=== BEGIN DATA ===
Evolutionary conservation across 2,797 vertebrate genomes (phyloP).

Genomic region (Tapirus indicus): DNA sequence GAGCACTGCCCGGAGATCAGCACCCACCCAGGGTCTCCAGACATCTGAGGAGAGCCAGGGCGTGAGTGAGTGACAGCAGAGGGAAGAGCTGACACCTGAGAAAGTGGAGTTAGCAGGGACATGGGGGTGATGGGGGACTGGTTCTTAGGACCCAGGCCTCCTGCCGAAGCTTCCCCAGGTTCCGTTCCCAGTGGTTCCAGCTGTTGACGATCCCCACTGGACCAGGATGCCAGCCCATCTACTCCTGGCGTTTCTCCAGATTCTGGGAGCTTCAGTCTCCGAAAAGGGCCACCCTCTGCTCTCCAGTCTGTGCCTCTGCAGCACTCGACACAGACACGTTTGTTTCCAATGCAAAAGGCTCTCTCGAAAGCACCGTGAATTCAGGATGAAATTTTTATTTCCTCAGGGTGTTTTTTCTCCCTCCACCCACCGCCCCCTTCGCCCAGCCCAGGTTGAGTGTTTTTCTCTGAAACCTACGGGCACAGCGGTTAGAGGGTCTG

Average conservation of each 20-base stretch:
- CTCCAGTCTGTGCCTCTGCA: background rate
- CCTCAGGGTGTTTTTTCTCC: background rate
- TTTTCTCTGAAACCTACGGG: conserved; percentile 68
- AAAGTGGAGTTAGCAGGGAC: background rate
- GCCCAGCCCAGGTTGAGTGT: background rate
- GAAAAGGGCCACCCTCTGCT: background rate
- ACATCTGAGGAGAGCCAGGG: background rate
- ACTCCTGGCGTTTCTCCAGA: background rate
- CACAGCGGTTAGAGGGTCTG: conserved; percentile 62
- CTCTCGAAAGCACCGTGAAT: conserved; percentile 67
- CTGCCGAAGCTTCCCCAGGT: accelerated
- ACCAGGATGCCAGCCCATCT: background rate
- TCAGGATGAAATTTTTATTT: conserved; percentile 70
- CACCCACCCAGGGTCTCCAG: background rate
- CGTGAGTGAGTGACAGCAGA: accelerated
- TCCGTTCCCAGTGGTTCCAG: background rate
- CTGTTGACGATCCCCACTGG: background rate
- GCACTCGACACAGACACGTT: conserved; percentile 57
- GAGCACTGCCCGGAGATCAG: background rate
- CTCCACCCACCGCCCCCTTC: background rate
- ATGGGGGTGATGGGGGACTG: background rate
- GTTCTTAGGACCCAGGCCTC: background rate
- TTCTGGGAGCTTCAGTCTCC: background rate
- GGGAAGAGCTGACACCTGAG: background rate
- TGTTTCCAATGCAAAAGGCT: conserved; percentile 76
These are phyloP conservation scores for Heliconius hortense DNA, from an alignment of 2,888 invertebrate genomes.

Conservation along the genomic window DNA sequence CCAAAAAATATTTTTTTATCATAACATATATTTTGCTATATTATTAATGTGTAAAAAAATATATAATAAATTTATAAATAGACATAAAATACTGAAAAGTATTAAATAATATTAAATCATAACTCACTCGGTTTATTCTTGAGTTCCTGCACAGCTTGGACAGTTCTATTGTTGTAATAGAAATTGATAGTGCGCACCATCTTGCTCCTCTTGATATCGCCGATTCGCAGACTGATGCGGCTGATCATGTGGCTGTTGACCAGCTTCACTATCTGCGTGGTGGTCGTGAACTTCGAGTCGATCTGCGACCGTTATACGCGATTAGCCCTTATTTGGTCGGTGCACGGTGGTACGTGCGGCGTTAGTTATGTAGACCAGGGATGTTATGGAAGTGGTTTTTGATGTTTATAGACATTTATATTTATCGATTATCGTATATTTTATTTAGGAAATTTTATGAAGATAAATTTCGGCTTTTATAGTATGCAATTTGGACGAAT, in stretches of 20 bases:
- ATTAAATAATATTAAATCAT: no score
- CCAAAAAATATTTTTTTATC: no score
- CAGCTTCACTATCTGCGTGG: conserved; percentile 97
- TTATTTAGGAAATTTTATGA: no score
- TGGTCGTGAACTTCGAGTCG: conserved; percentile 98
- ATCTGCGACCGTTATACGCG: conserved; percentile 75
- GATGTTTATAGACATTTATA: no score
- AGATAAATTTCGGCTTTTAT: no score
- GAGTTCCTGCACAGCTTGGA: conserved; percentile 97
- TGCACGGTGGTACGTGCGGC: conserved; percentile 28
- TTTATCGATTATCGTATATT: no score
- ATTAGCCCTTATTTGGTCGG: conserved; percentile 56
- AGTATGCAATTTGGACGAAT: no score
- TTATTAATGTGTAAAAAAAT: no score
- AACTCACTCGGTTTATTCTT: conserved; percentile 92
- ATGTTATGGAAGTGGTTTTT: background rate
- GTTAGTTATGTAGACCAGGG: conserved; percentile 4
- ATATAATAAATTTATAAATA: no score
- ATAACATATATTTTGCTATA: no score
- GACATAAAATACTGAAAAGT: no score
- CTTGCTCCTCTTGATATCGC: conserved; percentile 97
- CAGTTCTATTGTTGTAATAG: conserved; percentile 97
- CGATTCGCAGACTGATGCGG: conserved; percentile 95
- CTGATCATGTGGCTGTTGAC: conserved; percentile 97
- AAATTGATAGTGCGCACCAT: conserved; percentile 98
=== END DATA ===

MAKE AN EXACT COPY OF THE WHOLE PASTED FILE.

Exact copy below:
Evolutionary conservation across 2,797 vertebrate genomes (phyloP).

Genomic region (Tapirus indicus): DNA sequence GAGCACTGCCCGGAGATCAGCACCCACCCAGGGTCTCCAGACATCTGAGGAGAGCCAGGGCGTGAGTGAGTGACAGCAGAGGGAAGAGCTGACACCTGAGAAAGTGGAGTTAGCAGGGACATGGGGGTGATGGGGGACTGGTTCTTAGGACCCAGGCCTCCTGCCGAAGCTTCCCCAGGTTCCGTTCCCAGTGGTTCCAGCTGTTGACGATCCCCACTGGACCAGGATGCCAGCCCATCTACTCCTGGCGTTTCTCCAGATTCTGGGAGCTTCAGTCTCCGAAAAGGGCCACCCTCTGCTCTCCAGTCTGTGCCTCTGCAGCACTCGACACAGACACGTTTGTTTCCAATGCAAAAGGCTCTCTCGAAAGCACCGTGAATTCAGGATGAAATTTTTATTTCCTCAGGGTGTTTTTTCTCCCTCCACCCACCGCCCCCTTCGCCCAGCCCAGGTTGAGTGTTTTTCTCTGAAACCTACGGGCACAGCGGTTAGAGGGTCTG

Average conservation of each 20-base stretch:
- CTCCAGTCTGTGCCTCTGCA: background rate
- CCTCAGGGTGTTTTTTCTCC: background rate
- TTTTCTCTGAAACCTACGGG: conserved; percentile 68
- AAAGTGGAGTTAGCAGGGAC: background rate
- GCCCAGCCCAGGTTGAGTGT: background rate
- GAAAAGGGCCACCCTCTGCT: background rate
- ACATCTGAGGAGAGCCAGGG: background rate
- ACTCCTGGCGTTTCTCCAGA: background rate
- CACAGCGGTTAGAGGGTCTG: conserved; percentile 62
- CTCTCGAAAGCACCGTGAAT: conserved; percentile 67
- CTGCCGAAGCTTCCCCAGGT: accelerated
- ACCAGGATGCCAGCCCATCT: background rate
- TCAGGATGAAATTTTTATTT: conserved; percentile 70
- CACCCACCCAGGGTCTCCAG: background rate
- CGTGAGTGAGTGACAGCAGA: accelerated
- TCCGTTCCCAGTGGTTCCAG: background rate
- CTGTTGACGATCCCCACTGG: background rate
- GCACTCGACACAGACACGTT: conserved; percentile 57
- GAGCACTGCCCGGAGATCAG: background rate
- CTCCACCCACCGCCCCCTTC: background rate
- ATGGGGGTGATGGGGGACTG: background rate
- GTTCTTAGGACCCAGGCCTC: background rate
- TTCTGGGAGCTTCAGTCTCC: background rate
- GGGAAGAGCTGACACCTGAG: background rate
- TGTTTCCAATGCAAAAGGCT: conserved; percentile 76
These are phyloP conservation scores for Heliconius hortense DNA, from an alignment of 2,888 invertebrate genomes.

Conservation along the genomic window DNA sequence CCAAAAAATATTTTTTTATCATAACATATATTTTGCTATATTATTAATGTGTAAAAAAATATATAATAAATTTATAAATAGACATAAAATACTGAAAAGTATTAAATAATATTAAATCATAACTCACTCGGTTTATTCTTGAGTTCCTGCACAGCTTGGACAGTTCTATTGTTGTAATAGAAATTGATAGTGCGCACCATCTTGCTCCTCTTGATATCGCCGATTCGCAGACTGATGCGGCTGATCATGTGGCTGTTGACCAGCTTCACTATCTGCGTGGTGGTCGTGAACTTCGAGTCGATCTGCGACCGTTATACGCGATTAGCCCTTATTTGGTCGGTGCACGGTGGTACGTGCGGCGTTAGTTATGTAGACCAGGGATGTTATGGAAGTGGTTTTTGATGTTTATAGACATTTATATTTATCGATTATCGTATATTTTATTTAGGAAATTTTATGAAGATAAATTTCGGCTTTTATAGTATGCAATTTGGACGAAT, in stretches of 20 bases:
- ATTAAATAATATTAAATCAT: no score
- CCAAAAAATATTTTTTTATC: no score
- CAGCTTCACTATCTGCGTGG: conserved; percentile 97
- TTATTTAGGAAATTTTATGA: no score
- TGGTCGTGAACTTCGAGTCG: conserved; percentile 98
- ATCTGCGACCGTTATACGCG: conserved; percentile 75
- GATGTTTATAGACATTTATA: no score
- AGATAAATTTCGGCTTTTAT: no score
- GAGTTCCTGCACAGCTTGGA: conserved; percentile 97
- TGCACGGTGGTACGTGCGGC: conserved; percentile 28
- TTTATCGATTATCGTATATT: no score
- ATTAGCCCTTATTTGGTCGG: conserved; percentile 56
- AGTATGCAATTTGGACGAAT: no score
- TTATTAATGTGTAAAAAAAT: no score
- AACTCACTCGGTTTATTCTT: conserved; percentile 92
- ATGTTATGGAAGTGGTTTTT: background rate
- GTTAGTTATGTAGACCAGGG: conserved; percentile 4
- ATATAATAAATTTATAAATA: no score
- ATAACATATATTTTGCTATA: no score
- GACATAAAATACTGAAAAGT: no score
- CTTGCTCCTCTTGATATCGC: conserved; percentile 97
- CAGTTCTATTGTTGTAATAG: conserved; percentile 97
- CGATTCGCAGACTGATGCGG: conserved; percentile 95
- CTGATCATGTGGCTGTTGAC: conserved; percentile 97
- AAATTGATAGTGCGCACCAT: conserved; percentile 98